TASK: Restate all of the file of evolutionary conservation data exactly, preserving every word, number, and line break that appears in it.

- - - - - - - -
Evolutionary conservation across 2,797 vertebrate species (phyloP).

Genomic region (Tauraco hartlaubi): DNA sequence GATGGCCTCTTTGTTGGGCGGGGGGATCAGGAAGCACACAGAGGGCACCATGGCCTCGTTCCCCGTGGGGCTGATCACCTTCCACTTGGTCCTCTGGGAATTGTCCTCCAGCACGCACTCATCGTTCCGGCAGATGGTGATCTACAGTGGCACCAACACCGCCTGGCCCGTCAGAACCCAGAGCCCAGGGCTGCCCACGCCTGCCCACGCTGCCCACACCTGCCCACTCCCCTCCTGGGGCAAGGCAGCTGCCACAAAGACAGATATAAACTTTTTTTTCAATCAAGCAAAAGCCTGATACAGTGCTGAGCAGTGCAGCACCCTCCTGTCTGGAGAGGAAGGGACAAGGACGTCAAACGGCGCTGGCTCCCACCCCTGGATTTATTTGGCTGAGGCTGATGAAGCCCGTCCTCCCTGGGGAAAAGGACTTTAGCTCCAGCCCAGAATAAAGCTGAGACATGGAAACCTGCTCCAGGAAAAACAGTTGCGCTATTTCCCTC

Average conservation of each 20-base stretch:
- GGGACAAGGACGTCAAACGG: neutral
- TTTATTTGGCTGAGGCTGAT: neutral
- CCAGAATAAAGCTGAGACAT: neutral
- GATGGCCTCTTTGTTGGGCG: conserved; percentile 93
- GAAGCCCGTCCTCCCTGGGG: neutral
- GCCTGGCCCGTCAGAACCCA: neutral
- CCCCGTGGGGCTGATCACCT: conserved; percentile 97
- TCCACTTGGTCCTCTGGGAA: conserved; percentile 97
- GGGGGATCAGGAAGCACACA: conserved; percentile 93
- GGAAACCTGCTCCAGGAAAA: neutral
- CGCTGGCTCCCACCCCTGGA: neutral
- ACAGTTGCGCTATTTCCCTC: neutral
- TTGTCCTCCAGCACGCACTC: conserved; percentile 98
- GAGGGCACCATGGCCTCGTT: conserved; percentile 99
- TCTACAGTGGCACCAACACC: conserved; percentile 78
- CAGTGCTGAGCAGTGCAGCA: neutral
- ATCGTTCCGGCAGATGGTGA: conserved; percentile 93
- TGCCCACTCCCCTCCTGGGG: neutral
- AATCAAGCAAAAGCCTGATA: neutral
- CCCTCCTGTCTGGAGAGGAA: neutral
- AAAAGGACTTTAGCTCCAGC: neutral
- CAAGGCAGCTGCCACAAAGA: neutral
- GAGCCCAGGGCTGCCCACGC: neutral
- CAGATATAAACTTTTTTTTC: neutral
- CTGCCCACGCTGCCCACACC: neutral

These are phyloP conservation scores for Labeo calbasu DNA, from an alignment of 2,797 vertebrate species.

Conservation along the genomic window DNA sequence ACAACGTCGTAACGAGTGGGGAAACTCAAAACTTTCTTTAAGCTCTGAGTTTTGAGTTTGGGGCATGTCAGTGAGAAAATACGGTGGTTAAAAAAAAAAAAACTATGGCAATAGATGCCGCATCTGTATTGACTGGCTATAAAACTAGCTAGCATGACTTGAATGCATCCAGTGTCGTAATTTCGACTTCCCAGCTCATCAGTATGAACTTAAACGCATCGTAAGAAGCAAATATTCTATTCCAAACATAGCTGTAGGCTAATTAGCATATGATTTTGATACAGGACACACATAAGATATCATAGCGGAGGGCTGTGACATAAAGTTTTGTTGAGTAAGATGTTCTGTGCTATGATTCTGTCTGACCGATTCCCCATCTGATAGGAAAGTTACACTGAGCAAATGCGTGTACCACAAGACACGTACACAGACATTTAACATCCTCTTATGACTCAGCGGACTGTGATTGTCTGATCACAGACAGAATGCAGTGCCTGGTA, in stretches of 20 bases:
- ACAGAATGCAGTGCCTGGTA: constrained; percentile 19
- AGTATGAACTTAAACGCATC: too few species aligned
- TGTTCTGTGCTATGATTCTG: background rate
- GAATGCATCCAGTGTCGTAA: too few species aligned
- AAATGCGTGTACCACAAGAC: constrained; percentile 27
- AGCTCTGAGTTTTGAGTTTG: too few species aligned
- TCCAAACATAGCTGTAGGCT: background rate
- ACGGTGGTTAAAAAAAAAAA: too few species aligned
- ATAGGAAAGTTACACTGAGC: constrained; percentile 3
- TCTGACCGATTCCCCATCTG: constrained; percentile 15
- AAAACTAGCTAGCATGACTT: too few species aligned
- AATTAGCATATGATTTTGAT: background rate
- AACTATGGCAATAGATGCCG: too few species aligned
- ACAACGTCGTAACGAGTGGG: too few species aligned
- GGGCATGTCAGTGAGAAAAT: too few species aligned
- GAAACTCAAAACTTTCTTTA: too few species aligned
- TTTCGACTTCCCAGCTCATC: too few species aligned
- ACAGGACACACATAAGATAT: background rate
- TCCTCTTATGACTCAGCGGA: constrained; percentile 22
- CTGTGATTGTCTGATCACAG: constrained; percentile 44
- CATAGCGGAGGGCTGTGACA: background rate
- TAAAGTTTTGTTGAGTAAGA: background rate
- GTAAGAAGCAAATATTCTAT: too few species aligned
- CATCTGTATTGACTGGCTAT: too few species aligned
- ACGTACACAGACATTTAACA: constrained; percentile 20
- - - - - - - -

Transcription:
Evolutionary conservation across 2,797 vertebrate species (phyloP).

Genomic region (Tauraco hartlaubi): DNA sequence GATGGCCTCTTTGTTGGGCGGGGGGATCAGGAAGCACACAGAGGGCACCATGGCCTCGTTCCCCGTGGGGCTGATCACCTTCCACTTGGTCCTCTGGGAATTGTCCTCCAGCACGCACTCATCGTTCCGGCAGATGGTGATCTACAGTGGCACCAACACCGCCTGGCCCGTCAGAACCCAGAGCCCAGGGCTGCCCACGCCTGCCCACGCTGCCCACACCTGCCCACTCCCCTCCTGGGGCAAGGCAGCTGCCACAAAGACAGATATAAACTTTTTTTTCAATCAAGCAAAAGCCTGATACAGTGCTGAGCAGTGCAGCACCCTCCTGTCTGGAGAGGAAGGGACAAGGACGTCAAACGGCGCTGGCTCCCACCCCTGGATTTATTTGGCTGAGGCTGATGAAGCCCGTCCTCCCTGGGGAAAAGGACTTTAGCTCCAGCCCAGAATAAAGCTGAGACATGGAAACCTGCTCCAGGAAAAACAGTTGCGCTATTTCCCTC

Average conservation of each 20-base stretch:
- GGGACAAGGACGTCAAACGG: neutral
- TTTATTTGGCTGAGGCTGAT: neutral
- CCAGAATAAAGCTGAGACAT: neutral
- GATGGCCTCTTTGTTGGGCG: conserved; percentile 93
- GAAGCCCGTCCTCCCTGGGG: neutral
- GCCTGGCCCGTCAGAACCCA: neutral
- CCCCGTGGGGCTGATCACCT: conserved; percentile 97
- TCCACTTGGTCCTCTGGGAA: conserved; percentile 97
- GGGGGATCAGGAAGCACACA: conserved; percentile 93
- GGAAACCTGCTCCAGGAAAA: neutral
- CGCTGGCTCCCACCCCTGGA: neutral
- ACAGTTGCGCTATTTCCCTC: neutral
- TTGTCCTCCAGCACGCACTC: conserved; percentile 98
- GAGGGCACCATGGCCTCGTT: conserved; percentile 99
- TCTACAGTGGCACCAACACC: conserved; percentile 78
- CAGTGCTGAGCAGTGCAGCA: neutral
- ATCGTTCCGGCAGATGGTGA: conserved; percentile 93
- TGCCCACTCCCCTCCTGGGG: neutral
- AATCAAGCAAAAGCCTGATA: neutral
- CCCTCCTGTCTGGAGAGGAA: neutral
- AAAAGGACTTTAGCTCCAGC: neutral
- CAAGGCAGCTGCCACAAAGA: neutral
- GAGCCCAGGGCTGCCCACGC: neutral
- CAGATATAAACTTTTTTTTC: neutral
- CTGCCCACGCTGCCCACACC: neutral

These are phyloP conservation scores for Labeo calbasu DNA, from an alignment of 2,797 vertebrate species.

Conservation along the genomic window DNA sequence ACAACGTCGTAACGAGTGGGGAAACTCAAAACTTTCTTTAAGCTCTGAGTTTTGAGTTTGGGGCATGTCAGTGAGAAAATACGGTGGTTAAAAAAAAAAAAACTATGGCAATAGATGCCGCATCTGTATTGACTGGCTATAAAACTAGCTAGCATGACTTGAATGCATCCAGTGTCGTAATTTCGACTTCCCAGCTCATCAGTATGAACTTAAACGCATCGTAAGAAGCAAATATTCTATTCCAAACATAGCTGTAGGCTAATTAGCATATGATTTTGATACAGGACACACATAAGATATCATAGCGGAGGGCTGTGACATAAAGTTTTGTTGAGTAAGATGTTCTGTGCTATGATTCTGTCTGACCGATTCCCCATCTGATAGGAAAGTTACACTGAGCAAATGCGTGTACCACAAGACACGTACACAGACATTTAACATCCTCTTATGACTCAGCGGACTGTGATTGTCTGATCACAGACAGAATGCAGTGCCTGGTA, in stretches of 20 bases:
- ACAGAATGCAGTGCCTGGTA: constrained; percentile 19
- AGTATGAACTTAAACGCATC: too few species aligned
- TGTTCTGTGCTATGATTCTG: background rate
- GAATGCATCCAGTGTCGTAA: too few species aligned
- AAATGCGTGTACCACAAGAC: constrained; percentile 27
- AGCTCTGAGTTTTGAGTTTG: too few species aligned
- TCCAAACATAGCTGTAGGCT: background rate
- ACGGTGGTTAAAAAAAAAAA: too few species aligned
- ATAGGAAAGTTACACTGAGC: constrained; percentile 3
- TCTGACCGATTCCCCATCTG: constrained; percentile 15
- AAAACTAGCTAGCATGACTT: too few species aligned
- AATTAGCATATGATTTTGAT: background rate
- AACTATGGCAATAGATGCCG: too few species aligned
- ACAACGTCGTAACGAGTGGG: too few species aligned
- GGGCATGTCAGTGAGAAAAT: too few species aligned
- GAAACTCAAAACTTTCTTTA: too few species aligned
- TTTCGACTTCCCAGCTCATC: too few species aligned
- ACAGGACACACATAAGATAT: background rate
- TCCTCTTATGACTCAGCGGA: constrained; percentile 22
- CTGTGATTGTCTGATCACAG: constrained; percentile 44
- CATAGCGGAGGGCTGTGACA: background rate
- TAAAGTTTTGTTGAGTAAGA: background rate
- GTAAGAAGCAAATATTCTAT: too few species aligned
- CATCTGTATTGACTGGCTAT: too few species aligned
- ACGTACACAGACATTTAACA: constrained; percentile 20